Walnut Shell Owls

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Walnut shell owl 1Walnut shell owls are easy to make. If walnut shell penguins are here, can the walnut shell owl be far behind? If you’ve already made the baby penguins, you already know the process. There are, however, a  few minor changes. Read on to know more. 

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This is what  I used to make these cute walnut shell owls.

  • walnut shell owl 2my imagination (first and foremost)
  • walnut shells (two halves of a single walnut shell)
  • pistachio shells (two pairs)
  • paper
  • glue
  • acrylic colors
  • bindis

Before making an owl, there are a few things you need to know about owls. Owls have a flat face, large eyes and a hawk-like beak. There are many types of owls. You can look them up in The Spruce Owl Species List. Many of them have feathers around the eyes, forming a facial disc. Some also have ear tufts. Here, I made owls with ear tufts. 

To make the ear tufts, I used paper. You can also use a piece of ribbon made of cotton or silk. If you use paper, pick up one that is thick. It can be any waste paper, because we will color it with acrylic paint and so any text or picture will not be very obvious in the finished product.

You can also skip this step if you’d like to make the barn owl, for example, without the ear tufts.

Making the walnut shell owlSome people ask me, if the paper will last as long as the owl. The answer is yes, because paint will make it thicker and a layer of varnish will make it durable and waterproof and hopefully, insect proof.

I cut the paper in a triangular shape and inserted it between the two halves of the shell as shown in the picture. Now the two halves of the walnut shell can be glued together.

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Making the walnut shell owlWhen the glue dried, I colored the paper brown, along with the part that will form the head area. (Many owls have brown feathers, but some are also white. They are fascinating creatures, aren’t they? Here are some superb facts about owls.)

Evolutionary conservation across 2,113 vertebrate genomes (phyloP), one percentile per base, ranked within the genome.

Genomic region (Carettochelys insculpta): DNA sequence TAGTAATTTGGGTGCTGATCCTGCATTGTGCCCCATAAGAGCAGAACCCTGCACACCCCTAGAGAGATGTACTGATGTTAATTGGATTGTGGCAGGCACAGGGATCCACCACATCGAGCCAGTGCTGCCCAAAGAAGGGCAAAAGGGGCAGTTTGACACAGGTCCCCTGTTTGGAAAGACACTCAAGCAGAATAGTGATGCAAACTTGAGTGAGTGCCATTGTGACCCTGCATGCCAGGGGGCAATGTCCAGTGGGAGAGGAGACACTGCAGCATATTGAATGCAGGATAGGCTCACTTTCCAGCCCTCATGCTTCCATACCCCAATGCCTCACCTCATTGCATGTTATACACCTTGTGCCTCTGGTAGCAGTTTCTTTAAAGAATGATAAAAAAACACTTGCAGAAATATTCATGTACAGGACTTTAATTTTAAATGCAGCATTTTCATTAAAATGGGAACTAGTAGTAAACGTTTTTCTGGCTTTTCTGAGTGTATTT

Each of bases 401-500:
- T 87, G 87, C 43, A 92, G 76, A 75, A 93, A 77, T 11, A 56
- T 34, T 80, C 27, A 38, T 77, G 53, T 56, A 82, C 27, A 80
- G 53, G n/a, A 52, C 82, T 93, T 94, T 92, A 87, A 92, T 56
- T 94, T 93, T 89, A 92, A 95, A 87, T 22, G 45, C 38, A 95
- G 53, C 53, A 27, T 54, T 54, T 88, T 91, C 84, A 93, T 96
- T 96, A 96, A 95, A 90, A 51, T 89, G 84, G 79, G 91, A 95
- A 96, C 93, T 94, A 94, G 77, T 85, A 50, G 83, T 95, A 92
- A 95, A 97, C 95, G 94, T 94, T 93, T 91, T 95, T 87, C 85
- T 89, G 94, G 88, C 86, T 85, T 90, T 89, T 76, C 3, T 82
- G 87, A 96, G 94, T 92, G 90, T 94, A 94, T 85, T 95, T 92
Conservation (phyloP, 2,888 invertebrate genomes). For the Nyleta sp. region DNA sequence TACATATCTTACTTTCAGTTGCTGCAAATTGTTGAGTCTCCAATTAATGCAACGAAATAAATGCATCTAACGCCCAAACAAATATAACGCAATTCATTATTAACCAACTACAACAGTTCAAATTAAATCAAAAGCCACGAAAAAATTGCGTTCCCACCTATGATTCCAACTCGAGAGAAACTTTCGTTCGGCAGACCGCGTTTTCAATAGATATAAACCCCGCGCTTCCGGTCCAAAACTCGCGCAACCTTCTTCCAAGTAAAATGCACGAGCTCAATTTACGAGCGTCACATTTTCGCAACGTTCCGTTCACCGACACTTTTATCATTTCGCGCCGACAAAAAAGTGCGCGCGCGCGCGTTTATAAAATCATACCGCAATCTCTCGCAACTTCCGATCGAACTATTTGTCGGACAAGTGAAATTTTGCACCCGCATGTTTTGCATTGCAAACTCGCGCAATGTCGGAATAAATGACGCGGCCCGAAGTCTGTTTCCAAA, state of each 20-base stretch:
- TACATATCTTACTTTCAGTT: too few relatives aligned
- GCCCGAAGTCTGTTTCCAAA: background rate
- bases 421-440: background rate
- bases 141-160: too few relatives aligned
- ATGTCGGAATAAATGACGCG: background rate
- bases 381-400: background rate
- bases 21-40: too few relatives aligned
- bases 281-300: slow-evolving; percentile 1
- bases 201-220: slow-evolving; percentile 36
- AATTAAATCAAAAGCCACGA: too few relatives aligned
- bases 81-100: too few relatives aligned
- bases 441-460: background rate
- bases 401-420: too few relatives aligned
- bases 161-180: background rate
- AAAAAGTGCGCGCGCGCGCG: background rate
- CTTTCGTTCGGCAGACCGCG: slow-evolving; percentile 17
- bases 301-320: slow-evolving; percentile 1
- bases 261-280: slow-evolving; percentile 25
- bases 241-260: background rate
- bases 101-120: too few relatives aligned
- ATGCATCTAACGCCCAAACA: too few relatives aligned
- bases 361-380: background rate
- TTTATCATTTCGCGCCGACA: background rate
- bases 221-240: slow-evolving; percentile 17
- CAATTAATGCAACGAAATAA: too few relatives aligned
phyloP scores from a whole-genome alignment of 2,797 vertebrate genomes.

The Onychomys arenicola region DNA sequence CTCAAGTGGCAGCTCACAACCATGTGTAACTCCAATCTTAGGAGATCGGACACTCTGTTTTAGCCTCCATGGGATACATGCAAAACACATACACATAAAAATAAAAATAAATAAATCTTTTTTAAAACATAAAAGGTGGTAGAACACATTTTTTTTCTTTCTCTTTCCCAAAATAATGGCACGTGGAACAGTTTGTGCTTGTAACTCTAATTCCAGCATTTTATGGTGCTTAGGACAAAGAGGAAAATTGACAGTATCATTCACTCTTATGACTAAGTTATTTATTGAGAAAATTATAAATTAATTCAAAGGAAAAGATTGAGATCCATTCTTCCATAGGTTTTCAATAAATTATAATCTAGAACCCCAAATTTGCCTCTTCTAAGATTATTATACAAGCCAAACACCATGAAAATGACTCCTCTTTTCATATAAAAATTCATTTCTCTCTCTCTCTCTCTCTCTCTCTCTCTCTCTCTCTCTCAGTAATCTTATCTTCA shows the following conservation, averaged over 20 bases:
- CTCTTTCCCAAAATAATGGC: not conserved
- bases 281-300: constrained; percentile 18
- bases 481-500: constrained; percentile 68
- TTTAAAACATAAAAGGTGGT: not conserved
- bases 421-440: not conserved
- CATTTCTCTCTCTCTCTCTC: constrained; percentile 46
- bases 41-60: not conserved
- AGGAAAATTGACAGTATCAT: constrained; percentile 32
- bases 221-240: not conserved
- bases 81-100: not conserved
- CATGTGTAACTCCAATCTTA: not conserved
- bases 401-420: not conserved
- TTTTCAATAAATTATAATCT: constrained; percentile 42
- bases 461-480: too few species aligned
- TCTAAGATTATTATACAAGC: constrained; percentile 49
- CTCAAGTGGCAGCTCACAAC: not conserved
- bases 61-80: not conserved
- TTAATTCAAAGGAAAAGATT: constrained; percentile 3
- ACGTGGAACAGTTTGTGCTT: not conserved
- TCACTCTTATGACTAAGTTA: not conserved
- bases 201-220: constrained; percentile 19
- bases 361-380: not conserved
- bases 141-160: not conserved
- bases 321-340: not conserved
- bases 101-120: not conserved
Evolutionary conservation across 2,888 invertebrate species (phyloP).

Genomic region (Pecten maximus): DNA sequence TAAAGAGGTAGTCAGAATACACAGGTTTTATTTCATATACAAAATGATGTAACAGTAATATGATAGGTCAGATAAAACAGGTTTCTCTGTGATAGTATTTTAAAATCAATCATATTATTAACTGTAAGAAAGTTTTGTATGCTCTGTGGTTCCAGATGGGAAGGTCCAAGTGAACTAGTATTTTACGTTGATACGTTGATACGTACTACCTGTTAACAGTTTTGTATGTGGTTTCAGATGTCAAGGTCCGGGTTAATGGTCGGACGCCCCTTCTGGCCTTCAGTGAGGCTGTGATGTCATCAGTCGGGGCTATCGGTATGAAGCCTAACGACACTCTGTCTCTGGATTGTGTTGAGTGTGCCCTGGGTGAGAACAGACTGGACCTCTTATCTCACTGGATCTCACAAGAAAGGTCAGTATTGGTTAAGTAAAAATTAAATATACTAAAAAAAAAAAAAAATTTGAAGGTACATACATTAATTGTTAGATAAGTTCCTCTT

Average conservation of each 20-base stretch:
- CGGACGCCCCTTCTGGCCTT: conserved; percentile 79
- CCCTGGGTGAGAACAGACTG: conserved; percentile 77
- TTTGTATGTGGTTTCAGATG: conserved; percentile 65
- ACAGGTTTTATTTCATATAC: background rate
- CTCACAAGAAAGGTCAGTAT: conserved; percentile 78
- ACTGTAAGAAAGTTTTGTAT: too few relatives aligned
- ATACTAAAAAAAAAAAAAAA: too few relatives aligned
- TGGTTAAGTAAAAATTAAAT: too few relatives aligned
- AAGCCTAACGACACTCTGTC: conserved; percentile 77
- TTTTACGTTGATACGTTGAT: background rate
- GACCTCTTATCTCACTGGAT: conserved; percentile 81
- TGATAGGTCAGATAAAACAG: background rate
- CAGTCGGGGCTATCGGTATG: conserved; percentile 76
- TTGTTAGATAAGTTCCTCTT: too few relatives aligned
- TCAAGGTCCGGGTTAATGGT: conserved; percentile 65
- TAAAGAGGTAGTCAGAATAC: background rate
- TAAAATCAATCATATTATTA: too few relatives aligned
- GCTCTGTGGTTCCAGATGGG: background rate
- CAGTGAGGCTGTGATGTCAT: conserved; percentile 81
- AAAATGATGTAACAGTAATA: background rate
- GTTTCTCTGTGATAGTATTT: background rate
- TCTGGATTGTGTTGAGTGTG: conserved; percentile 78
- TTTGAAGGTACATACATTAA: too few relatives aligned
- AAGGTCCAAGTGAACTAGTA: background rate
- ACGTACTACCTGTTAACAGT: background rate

I also made small cuts in the paper to make it look like feathers. 

For the wings and feet I used pistachio shells – the shells used in the wings were slightly bigger than the shells used for feet. I colored the wings brown, but left the feet shells as is. I colored the rest of the body too – a white patch at the stomach area. Don’t worry is the coloring is not perfect – remember, no owl in this world is perfect!

Now, you may find it difficult to attach the wings to the body because the area of contact between the two shells – the pistachio shell wing and the walnut shell body – is very narrow. For such cases, I have a neat trick: stuff the hollow of the pistachio shell with paper and glue. Now you have a broader surface to attach to the walnut shell.

When you attach the feet, make sure they actually support the owl – every owl worth the insects it consumes, is capable of standing on its own two feet!

For the beak, I used a paper cone – the tiniest I could make – and for the eyes, I used wiggle eyes available in the market. You can also just paint the eyes – two dark circles at the centers of two large white circles (as in my 2nd owl above).

So now, these two walnut shell owls are sitting on top of my fridge, waiting to bring me luck. There are many superstitions around these mysterious creatures, but owls and humans generally get along. You can read more here.

Like my craft idea? Make a walnut shell owls yourself and let me know about them.

If you are visiting my blog for the first time, see also how to make miniature tribal masks and little green frogs – all with walnut shells and pistachio shells.

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